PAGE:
Abe of course wanted to eat all of his candy immediately. It has been three days now and he hasn't gone more than a few hours without some "nanee". He has also recently learned his first complete sentence and he says it over and over over. "I want another one." pronounced like "on nudder un." He likes to identify everything in his world as a "nudder un" even if the first one hasn't been identified. Actually, You'd be surprised how often in makes sense to say "nudder un". At the zoo, every animal is a nudder un. Every show on TV is a nudder un all of his toys are a nudder un. Kisses, flowers, dogs, cars, bugs... Everything is a nudder un. Its a genius phrase because it serves as an identification and a request for more. I swear the kid was born knowing how to work it. After he discovered his Easter basket on Sunday morning he dug through the thing taking inventory excitedly shouting "Nudder un! Nudder un! Then after he had gone through the whole thing he looked around the house hoping to find more easter baskets, asking everyone "Nudder un??" and then told everyone he wanted "a Nudder un."
Jack for some reason wanted to sell his Easter candy. Explain that one to me. The first day I thought it was a novel idea and laughed but two days later he hadn't eaten any of it and was still begging for permission to sell it. He didn't have a buyer, he wanted to go door-to-door and offer it to the neighbors. He priced everything out and displayed it in his basket and plotted his sales route. All he needed was my permission and that took a few days to secure, but he perservered. Finally I let him go because I was impressed with his determination, I'm always in favor of fostering capitalism, and I was sick of hearing him beg. I adjusted some of his inflated prices because I didn't want him to use his cuteness to rip any one off and sent him out. He had an impressive close ratio. He went to six houses and made three sales. I thought he would give up after his first no but he really didn't care, he just moved on. After hitting the block I made him come in. He made three dollars and he felt like Donald Trump. He acted like Mr. Krabs. Counting his money, looking at his money, caressing his money. He was so proud of it.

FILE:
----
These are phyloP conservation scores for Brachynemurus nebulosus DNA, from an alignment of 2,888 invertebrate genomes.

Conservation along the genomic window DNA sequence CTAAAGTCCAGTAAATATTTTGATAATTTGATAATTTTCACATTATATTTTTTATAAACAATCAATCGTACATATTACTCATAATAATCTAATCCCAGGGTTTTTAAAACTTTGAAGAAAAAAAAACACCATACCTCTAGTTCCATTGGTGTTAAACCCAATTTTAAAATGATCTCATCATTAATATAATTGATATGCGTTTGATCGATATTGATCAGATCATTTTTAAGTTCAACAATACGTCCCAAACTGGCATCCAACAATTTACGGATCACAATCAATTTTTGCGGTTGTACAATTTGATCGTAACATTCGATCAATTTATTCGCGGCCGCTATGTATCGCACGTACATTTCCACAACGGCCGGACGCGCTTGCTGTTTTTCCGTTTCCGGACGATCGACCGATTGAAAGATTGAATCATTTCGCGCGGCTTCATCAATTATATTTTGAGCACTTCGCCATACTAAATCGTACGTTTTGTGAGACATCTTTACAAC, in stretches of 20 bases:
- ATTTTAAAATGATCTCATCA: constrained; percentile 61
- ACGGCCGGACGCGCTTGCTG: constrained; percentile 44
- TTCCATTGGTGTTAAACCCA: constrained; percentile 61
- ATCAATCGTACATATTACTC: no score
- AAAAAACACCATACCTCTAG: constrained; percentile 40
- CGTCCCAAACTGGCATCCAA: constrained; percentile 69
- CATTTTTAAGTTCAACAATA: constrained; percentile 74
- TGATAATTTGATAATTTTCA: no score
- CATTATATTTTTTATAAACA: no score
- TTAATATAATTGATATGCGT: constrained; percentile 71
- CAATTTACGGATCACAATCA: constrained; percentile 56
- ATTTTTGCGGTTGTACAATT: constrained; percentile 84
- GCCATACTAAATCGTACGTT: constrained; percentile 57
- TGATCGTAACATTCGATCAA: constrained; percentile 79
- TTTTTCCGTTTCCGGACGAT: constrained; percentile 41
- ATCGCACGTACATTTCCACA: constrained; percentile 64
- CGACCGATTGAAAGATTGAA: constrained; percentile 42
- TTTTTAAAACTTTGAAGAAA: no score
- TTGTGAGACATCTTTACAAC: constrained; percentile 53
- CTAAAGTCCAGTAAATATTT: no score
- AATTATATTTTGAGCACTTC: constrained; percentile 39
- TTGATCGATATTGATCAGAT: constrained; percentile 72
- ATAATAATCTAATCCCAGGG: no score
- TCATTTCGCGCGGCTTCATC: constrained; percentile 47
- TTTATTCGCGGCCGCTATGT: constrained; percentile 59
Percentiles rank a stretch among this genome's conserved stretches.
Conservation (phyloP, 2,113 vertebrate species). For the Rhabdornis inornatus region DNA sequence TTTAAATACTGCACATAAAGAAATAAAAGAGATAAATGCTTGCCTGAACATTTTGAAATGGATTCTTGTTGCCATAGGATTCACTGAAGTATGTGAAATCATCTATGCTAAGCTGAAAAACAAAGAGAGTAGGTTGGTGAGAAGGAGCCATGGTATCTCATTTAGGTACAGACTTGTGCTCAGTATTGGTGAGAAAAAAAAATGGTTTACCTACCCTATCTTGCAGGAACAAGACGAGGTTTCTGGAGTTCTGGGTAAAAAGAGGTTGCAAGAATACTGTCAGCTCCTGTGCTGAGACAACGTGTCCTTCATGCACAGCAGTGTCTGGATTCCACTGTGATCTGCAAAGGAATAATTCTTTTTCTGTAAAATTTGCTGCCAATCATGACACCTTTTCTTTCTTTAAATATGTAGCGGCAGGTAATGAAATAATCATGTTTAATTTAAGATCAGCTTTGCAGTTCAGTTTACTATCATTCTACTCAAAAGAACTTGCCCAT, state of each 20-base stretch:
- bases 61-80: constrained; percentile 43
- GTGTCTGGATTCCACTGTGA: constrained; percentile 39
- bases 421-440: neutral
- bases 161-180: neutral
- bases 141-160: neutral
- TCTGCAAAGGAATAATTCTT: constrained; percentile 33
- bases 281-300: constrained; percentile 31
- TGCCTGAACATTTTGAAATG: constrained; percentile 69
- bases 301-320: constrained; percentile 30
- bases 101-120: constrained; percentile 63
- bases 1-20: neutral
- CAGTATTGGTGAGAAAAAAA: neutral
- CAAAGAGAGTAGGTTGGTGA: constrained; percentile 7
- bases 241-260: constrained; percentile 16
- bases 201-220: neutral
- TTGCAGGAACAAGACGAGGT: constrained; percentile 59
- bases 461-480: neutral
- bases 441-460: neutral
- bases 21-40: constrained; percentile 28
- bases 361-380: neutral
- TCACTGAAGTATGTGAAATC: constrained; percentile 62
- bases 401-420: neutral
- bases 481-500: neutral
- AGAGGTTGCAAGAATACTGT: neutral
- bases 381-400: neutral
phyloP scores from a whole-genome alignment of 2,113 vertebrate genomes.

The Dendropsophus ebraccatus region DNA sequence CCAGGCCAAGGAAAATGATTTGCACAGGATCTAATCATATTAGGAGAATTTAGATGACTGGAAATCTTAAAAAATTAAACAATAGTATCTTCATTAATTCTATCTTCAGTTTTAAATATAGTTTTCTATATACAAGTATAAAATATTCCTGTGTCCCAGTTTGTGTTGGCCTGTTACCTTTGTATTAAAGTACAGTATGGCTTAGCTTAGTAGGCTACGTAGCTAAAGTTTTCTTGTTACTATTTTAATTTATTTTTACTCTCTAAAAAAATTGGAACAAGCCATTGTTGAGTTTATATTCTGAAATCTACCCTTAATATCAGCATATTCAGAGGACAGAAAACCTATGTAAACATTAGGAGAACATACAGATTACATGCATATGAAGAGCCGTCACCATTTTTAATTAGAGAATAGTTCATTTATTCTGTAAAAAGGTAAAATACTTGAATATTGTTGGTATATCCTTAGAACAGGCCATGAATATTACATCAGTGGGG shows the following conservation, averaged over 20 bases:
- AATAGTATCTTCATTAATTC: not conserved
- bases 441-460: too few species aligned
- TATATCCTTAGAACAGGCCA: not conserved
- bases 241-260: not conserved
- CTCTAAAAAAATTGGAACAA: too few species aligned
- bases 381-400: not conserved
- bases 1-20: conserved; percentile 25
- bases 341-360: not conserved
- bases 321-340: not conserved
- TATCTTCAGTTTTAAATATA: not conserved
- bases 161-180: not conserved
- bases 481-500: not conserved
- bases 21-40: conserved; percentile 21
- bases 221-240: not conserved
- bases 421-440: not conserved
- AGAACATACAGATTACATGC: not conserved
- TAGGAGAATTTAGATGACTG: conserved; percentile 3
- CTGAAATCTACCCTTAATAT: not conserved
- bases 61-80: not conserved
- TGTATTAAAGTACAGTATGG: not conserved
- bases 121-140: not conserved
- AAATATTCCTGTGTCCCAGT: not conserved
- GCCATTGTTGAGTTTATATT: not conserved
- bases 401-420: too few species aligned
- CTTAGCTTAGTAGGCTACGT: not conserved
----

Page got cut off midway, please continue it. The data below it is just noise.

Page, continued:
Later that night we were reading scriptures as a family and we read in the first chapter of Alma about how the righteous people were blessed with prosperity and they used their money to feed the hungry and help the needy and were therefore blessed with even more.
Alma 1 30-31:
30 And thus, in their aprosperous circumstances, they did not send away any who werebnaked, or that were hungry, or that were athirst, or that were sick, or that had not been nourished; and they did not set their hearts upon criches; therefore they were dliberal to all, both old and young, both bond and free, both male and female, whether out of the church or in the church, having no erespect to persons as to those who stood in need.
31 And thus they did aprosper and become far more wealthy than those who did not belong to their church.
Then Jack did the most touching thing I have ever seen in my life. He ran upstairs, got out his three dollars and gave it to us to give to the poor. It was totally his idea and was totally unprompted other than the passage of scripture read from the Book of Mormon. John and I totally melted. There is no feeling in the world like seeing your child really learn to be a Christian. His three dollars might as well have been a million dollars. He gave everything he had, just like Jesus did two thousand years ago. Happy Easter, Jack Jack. I love these kids. They make me count my blessings every day. A nudder un, nudder un nudder un..... see, it fits everywhere!